“Over 60% of people in the country that live in nursing facilities are dependent upon Medicaid,” AHCA President and CEO Mark Parkinson told Yahoo Finance. “And unfortunately, in most states, the Medicaid rates have been set at less than the actual cost to take care of the residents. So, it makes it very difficult to provide the kind of care that providers want when they’re underfunded so dramatically.”

In addition, Parkinson commented, “most of the people don’t understand that Medicaid is really a middle-class benefit, because if people live long enough to outlive their resources, it’s the only way that they can afford to be taken care of in a facility.”

Medicaid is a federal benefits program that gives health coverage to seniors, pregnant women, children, people with disabilities and eligible low-income adults. However, the federal government permits states to level the payment amounts long as they meet federal requirements.

“The failure to adequately fund Medicaid is primarily a problem with the states,” Parkinson said. “Each state gets to make its own decision on what its reimbursement will be for Medicaid. Although the national average is around $200 a day, the rate varies dramatically by states, and some states are as low as less than $150 a day. In the low funding states, like Illinois and Texas, the politicians just haven’t decided it’s an important enough priority to adequately fund it.”

According to the New York Times, COVID-19 has infected more than 282,000 people at about 12,000 facilities as of June 26. It has killed more than 54,000. There are roughly 15,600 nursing homes in the U.S., with more than 1.3 million residents and over 1.6 million staff.

“It’s important to note that COVID hasn’t discriminated, so it’s not just those worst-quality nursing homes that have seen cases,” Grabowski said. “It’s been equally apparent across the high quality and low-quality facilities, high Medicaid and low Medicaid facilities. We’ve found that it’s really about where you’re located that has driven these cases.”

Adding to the financial situation is the fact that testing for coronavirus in the thousands of nursing homes across the country can be very expensive. The AHCA and National Center for Assisted Living (NCAL) found that testing every U.S. nursing home resident and staff member just once, would cost $440 million. As the pandemic continues, more supplies are also needed. A recent NCAL survey found that many assisted living communities are running low on PPE (N95 masks, surgical face masks, face shields, gowns, and gloves).

Parkinson says, it’s a “failure to recognize the importance of the elderly. It’s a conscious political decision to underfund elder care,” he said. “It’s not defensible on any level, but it’s occurring in the vast majority of states.”

He went on to say that with more funding, nursing homes can be better prepared for the next health crisis.

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Reference: Yahoo Finance (June 30, 2020) “U.S. nursing homes face ‘a crisis on top of a crisis’ with coronavirus and funding woes”

Will the Sunshine State Crack Down on Crimes against the Elderly?

Florida Governor Ron DeSantis signed a bill recently approving the creation of elder abuse fatality review teams.

These teams are authorized by Senate Bill 400, which permits, but doesn’t require the creation of elder death review teams in each of Florida’s 20 judicial circuits. The teams would review cases in their judicial circuit where abuse or neglect has been found to be linked to or the cause of an individual’s death.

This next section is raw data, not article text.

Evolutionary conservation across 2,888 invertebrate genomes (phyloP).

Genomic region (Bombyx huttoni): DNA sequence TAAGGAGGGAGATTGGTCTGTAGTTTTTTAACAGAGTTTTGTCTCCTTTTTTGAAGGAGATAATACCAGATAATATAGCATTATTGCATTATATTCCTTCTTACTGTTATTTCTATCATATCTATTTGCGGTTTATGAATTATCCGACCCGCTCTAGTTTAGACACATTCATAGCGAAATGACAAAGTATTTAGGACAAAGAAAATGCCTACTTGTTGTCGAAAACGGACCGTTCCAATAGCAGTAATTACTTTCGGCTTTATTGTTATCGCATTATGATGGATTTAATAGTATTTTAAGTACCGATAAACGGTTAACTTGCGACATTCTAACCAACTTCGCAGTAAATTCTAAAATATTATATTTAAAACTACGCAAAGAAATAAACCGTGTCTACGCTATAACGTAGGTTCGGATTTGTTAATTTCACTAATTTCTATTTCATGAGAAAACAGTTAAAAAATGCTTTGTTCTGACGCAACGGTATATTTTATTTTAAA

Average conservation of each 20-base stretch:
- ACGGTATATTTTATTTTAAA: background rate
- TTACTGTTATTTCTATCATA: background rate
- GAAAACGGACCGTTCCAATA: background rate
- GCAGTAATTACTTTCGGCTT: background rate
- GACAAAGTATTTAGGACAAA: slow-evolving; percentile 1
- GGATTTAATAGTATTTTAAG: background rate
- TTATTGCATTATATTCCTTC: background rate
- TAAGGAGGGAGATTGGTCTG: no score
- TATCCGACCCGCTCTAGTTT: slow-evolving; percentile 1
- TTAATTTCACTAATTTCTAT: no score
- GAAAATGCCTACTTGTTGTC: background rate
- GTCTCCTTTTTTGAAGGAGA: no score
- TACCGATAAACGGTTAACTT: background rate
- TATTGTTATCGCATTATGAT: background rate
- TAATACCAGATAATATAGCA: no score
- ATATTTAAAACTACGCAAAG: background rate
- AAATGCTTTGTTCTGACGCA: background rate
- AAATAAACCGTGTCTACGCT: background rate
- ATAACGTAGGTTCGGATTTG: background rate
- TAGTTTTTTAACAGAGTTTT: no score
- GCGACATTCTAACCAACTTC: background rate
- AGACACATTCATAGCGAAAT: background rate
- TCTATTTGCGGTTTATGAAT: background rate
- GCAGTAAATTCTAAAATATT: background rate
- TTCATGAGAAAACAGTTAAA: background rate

The Naples Daily News’ recent article entitled “Deaths of Florida’s elderly who were abused or neglected to get increased scrutiny under new law” reports that for many years, the state has authorized teams to examine child deaths and domestic-violence deaths where abuse is involved. However, the state hasn’t had a comparable review when an elderly adult dies, even under suspicious circumstances.

State Senator Audrey Gibson, D-Jacksonville, has sponsored the bill for the last four years and remarked that it’s “incumbent upon us as a state” to review cases of elder abuse and to look for gaps in service and possible policy changes to better protect the elderly.

“It can help to reduce elder abuse, if somebody knows that it’s going to be up for review if something happens to that senior,” said Gibson, the Senate minority leader. “The other thing is to prevent what happened in the cases they’re reviewing, to keep that from happening to another senior.”

Elder advocates believe that the new elder death review teams could help decrease the number of cases of nursing home neglect and mistreatment, like those identified in a recent USA TODAY Network – Florida. The investigation looked at 54 nursing home deaths from 2013 through 2017 where state inspectors cited neglect and mistreatment as factors.

The investigation found that Florida’s Agency for Health Care Administration seldom investigated the deaths.

The new law states that these elder abuse fatality review teams can be established by state attorneys and would be part of the Department of Elder Affairs. They would be composed of volunteers and open to people from a variety of disciplines, such as law enforcement officers, elder law attorneys, prosecutors, judges, nurses and other elder care advocates.

The teams are restricted to looking at files that have been closed by the State Attorney’s Office, whether or not it resulted in criminal prosecution. Remarkably, state attorneys didn’t prosecute any of the 54 nursing home deaths reviewed in the network’s investigation.

Reference: Naples Daily News (June 11, 2020) “Deaths of Florida’s elderly who were abused or neglected to get increased scrutiny under new law”

How Do I Talk about End-Of-Life Decisions?

With the coronavirus pandemic motivating people to think about what they prioritize in their lives, experts say you should also take the time to determine your own end-of-life plans.